Credit: Dr. Gerry Pinto, Doctors Lake in Clay County

Nutrient overload, or eutrophication, from too much nitrogen and phosphorous is one of the most serious water quality problems facing the St. Johns River and its tributaries.

Blue green algae, also called cyanobacteria, are tiny organisms naturally found in all types of water. Excessive nutrients feed the cyanobacteria, causing uncontrolled algal blooms that deplete oxygen in the water needed by fish and reduce light that is essential to submerged vegetation. Some types of cyanobacteria produce toxins that can be harmful to the health of humans, pets, and wildlife.

Different types of algal toxins include hepatotoxins (toxins that damage the liver), dermatoxins (toxins that damage the skin) and neurotoxins (toxins that damage the nerve cells).  The World Health Organization (WHO) and many states have adopted recreational guidelines to inform the public of health risks associated with exposure to cyanobacteria and their toxins.  Unfortunately, Florida is not one of them.  The U.S. Environmental Protection agency (EPA) also recently issued draft criteria and swimming guidelines. 

The St. Johns suffers from an excess of nutrients from wastewater treatment plants, industrial discharges, failing septic tanks, storm water runoff, and fertilizers that regularly wash into the river.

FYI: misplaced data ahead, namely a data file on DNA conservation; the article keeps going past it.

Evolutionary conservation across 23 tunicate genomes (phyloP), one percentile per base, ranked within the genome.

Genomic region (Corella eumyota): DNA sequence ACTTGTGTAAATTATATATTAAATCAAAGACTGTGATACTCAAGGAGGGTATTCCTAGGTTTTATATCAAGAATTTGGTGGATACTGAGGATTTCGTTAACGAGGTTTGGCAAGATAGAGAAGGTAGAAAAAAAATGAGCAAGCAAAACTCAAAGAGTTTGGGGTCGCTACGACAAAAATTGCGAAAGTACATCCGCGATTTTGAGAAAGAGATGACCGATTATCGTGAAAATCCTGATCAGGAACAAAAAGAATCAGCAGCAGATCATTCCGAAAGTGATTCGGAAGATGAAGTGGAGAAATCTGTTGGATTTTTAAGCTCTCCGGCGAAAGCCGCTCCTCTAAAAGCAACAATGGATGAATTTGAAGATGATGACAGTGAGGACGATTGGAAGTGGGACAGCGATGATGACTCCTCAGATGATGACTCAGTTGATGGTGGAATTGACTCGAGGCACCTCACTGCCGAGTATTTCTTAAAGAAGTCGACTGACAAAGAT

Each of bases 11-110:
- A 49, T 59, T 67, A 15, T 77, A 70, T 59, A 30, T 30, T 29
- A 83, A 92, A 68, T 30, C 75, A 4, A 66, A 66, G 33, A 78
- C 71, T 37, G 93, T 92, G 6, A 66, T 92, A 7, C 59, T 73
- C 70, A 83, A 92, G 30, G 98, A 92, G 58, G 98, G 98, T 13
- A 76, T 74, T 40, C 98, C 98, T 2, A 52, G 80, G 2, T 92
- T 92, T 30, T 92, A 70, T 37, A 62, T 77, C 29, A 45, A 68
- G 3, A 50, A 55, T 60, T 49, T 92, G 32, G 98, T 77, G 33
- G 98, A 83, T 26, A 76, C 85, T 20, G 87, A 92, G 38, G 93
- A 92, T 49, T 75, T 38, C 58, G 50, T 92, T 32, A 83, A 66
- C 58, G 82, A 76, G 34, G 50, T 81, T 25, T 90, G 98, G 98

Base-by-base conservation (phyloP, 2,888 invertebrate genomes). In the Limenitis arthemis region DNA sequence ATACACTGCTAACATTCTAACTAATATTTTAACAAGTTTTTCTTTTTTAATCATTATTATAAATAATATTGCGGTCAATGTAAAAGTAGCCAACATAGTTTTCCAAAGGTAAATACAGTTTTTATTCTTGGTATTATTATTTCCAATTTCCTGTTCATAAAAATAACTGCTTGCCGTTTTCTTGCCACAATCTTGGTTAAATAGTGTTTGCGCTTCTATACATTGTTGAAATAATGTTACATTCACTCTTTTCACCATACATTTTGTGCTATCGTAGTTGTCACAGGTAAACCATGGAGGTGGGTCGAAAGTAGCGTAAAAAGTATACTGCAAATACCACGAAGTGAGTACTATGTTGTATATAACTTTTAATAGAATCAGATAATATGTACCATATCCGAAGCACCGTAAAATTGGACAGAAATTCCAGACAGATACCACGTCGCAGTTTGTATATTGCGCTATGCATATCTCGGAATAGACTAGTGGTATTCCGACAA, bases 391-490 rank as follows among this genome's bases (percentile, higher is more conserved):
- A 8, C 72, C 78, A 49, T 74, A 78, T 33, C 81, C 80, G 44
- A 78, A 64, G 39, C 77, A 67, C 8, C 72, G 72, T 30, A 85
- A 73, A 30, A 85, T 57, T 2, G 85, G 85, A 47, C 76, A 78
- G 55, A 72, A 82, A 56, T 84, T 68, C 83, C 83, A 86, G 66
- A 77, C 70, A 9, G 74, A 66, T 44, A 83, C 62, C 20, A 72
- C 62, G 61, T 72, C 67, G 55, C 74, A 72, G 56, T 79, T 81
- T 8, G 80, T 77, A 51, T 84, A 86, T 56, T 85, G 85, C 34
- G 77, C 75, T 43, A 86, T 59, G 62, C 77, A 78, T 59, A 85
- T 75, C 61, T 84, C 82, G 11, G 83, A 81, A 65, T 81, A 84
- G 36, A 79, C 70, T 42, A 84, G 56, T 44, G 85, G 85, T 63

• Blooms can look like a thick mat or foamy green scum and can give off an unpleasant odor.
  • Blue green algae sometimes produce toxins that can result in ear, eye, or skin reactions and hay fever-like or flu-like symptoms.
  • Do not swallow, swim, or wade in water where blooms are present.
  • Do not eat fish caught in the vicinity of a bloom.
  • Wash your skin and clothing with soap and water if you come into contact with a bloom.
  • Keep pets away from blooms.

If you see an algal bloom, please report it to St. Johns Riverkeeper and to the Florida Department of Environmental Protection by visiting the toll-free hotline at 855-305-3903.  When possible, also include GPS coordinates and photos. 

To report illnesses or symptoms from being exposed to a toxic algal bloom, contact the Florida Poison Control Center at
1-800-222-1222.  For information on health advisories, contact your local county health department.

For more helpful information about algal blooms and how to avoid exposure to potentially harmful toxins, visit the following website:

Blue Green Algae FAQ from the Florida Department of Health

Aquatic Toxins – Florida Department of Health

Algae and Cyanobacteria – GreenWater Laboratories

Blue-Green Algae – Florida Fish and Wildlife Conservation Commission